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I don't know about Cadillacs but in some other cars that run strut front ends there are some isolator bushings that go between the strut and the tower. If those bushings have worn it can produce the same noise you are hearing. Would be another place to check along with the sway bar links. In my opinion if you want to keep the same ride quality then stick with the OE bushings as mentioned above, however my preference is to upgrade to polyurethane bushings. Less deflection and will help stiffen the ride, they last longer than typical rubber bushings too. 

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Excellent! Thanks you guys, I'm going to check out all the components you suggested, the local GM dealer who changed the oil and etc. did a multi point check and did recommend replacing the sway bar bushings on the left front.....and maybe since then, the other one has gone bad as well. I'll keep you guys posted, thanks for such a quick response! Bill in VT

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3 hours ago, CTS V said:

I don't know about Cadillacs but in some other cars that run strut front ends there are some isolator bushings that go between the strut and the tower. If those bushings have worn it can produce the same noise you are hearing. Would be another place to check along with the sway bar links. In my opinion if you want to keep the same ride quality then stick with the OE bushings as mentioned above, however my preference is to upgrade to polyurethane bushings. Less deflection and will help stiffen the ride, they last longer than typical rubber bushings too.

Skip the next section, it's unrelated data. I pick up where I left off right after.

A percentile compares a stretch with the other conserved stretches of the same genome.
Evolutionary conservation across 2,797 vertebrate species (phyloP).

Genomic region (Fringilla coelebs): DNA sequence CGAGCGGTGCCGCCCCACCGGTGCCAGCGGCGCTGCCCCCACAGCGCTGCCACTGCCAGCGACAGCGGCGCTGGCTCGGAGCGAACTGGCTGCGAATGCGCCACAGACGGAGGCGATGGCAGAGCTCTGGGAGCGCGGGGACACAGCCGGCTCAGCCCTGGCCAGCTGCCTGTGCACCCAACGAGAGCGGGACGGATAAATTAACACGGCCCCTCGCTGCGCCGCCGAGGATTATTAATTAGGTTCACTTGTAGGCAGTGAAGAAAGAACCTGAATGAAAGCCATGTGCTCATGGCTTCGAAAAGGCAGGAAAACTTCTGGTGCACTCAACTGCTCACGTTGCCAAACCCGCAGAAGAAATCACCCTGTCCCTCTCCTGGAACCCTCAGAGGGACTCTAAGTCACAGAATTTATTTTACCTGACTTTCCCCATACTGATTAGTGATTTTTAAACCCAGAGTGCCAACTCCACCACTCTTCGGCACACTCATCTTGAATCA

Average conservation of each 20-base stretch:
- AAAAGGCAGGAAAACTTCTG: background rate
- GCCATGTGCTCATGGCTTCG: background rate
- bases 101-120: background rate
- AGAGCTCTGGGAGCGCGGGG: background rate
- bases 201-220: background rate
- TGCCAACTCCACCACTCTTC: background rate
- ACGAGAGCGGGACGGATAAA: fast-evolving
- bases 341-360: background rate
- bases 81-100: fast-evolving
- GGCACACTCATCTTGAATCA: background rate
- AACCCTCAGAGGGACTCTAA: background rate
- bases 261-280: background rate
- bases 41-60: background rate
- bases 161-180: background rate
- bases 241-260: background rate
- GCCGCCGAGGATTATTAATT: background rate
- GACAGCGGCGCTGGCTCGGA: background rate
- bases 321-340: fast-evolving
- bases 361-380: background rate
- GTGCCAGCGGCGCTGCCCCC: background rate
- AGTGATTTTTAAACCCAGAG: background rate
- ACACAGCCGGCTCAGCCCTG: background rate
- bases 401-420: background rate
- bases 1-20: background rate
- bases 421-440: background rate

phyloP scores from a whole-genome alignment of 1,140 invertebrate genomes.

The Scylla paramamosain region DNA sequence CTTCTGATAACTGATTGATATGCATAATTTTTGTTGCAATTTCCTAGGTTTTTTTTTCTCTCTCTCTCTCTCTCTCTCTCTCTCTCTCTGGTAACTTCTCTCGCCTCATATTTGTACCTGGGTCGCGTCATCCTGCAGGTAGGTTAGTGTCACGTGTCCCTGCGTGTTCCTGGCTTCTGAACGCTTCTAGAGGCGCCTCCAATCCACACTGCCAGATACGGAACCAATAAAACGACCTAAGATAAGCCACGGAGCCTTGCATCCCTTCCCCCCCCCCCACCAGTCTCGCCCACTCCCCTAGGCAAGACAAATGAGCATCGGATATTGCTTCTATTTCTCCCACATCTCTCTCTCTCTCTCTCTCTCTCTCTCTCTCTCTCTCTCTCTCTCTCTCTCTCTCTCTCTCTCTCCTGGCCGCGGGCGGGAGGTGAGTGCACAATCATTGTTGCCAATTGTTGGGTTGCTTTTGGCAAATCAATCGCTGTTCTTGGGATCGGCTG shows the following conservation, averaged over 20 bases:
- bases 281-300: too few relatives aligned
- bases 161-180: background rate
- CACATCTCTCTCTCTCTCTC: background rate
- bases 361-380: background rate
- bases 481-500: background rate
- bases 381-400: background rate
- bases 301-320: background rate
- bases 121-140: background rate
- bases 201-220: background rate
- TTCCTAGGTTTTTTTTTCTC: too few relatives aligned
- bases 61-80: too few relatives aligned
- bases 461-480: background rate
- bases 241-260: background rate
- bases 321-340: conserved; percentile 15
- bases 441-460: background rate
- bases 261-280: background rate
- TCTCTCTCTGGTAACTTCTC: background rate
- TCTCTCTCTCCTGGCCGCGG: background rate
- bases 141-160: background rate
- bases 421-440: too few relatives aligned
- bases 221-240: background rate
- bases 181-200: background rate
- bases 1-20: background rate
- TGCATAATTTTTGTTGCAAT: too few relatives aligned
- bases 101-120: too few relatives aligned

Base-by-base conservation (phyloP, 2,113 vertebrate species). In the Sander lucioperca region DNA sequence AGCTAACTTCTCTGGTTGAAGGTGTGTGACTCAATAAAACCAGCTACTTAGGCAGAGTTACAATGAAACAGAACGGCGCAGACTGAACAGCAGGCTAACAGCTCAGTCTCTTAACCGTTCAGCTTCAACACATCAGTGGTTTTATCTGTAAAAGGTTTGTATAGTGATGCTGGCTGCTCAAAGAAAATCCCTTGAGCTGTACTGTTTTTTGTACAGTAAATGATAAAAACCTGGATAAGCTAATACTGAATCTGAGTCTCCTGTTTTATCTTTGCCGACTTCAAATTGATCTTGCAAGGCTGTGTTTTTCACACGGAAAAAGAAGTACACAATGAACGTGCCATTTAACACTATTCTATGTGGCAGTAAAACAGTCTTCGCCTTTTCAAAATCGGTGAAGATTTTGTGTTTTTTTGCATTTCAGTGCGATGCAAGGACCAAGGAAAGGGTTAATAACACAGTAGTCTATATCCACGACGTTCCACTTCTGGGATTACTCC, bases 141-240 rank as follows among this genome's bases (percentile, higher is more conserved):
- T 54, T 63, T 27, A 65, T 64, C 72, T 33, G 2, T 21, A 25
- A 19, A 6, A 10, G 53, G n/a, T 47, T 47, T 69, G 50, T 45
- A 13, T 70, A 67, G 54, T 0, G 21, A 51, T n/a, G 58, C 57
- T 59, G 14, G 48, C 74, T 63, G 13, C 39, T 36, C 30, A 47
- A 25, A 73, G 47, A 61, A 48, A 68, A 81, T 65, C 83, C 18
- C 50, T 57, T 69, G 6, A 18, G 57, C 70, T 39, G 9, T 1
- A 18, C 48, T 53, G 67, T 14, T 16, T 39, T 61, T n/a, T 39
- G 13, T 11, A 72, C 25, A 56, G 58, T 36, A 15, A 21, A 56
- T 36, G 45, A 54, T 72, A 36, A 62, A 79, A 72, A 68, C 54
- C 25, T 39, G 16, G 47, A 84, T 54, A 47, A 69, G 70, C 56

I used poly strut rod and stabilizer bar bushings on my 96 deville and it stayed level and its directional stability was like a dart.  No more floaty loose feeling.  


Pre-1995 - DTC codes OBD1  >>

1996 and newer - DTC codes OBD2 >> https://www.obd-codes.com/trouble_codes/gm/obd_codes.htm

How to check for codes Caddyinfo How To Technical Archive >> http://www.caddyinfo.com/wordpress/cadillac-how-to-faq/

Cadillac History & Specifications Year by Year  http://www.motorera.com/cadillac/index.htm

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Found it! 

I used Energy Suspension parts

http://www.energysuspensionparts.com/

 


Pre-1995 - DTC codes OBD1  >>

1996 and newer - DTC codes OBD2 >> https://www.obd-codes.com/trouble_codes/gm/obd_codes.htm

How to check for codes Caddyinfo How To Technical Archive >> http://www.caddyinfo.com/wordpress/cadillac-how-to-faq/

Cadillac History & Specifications Year by Year  http://www.motorera.com/cadillac/index.htm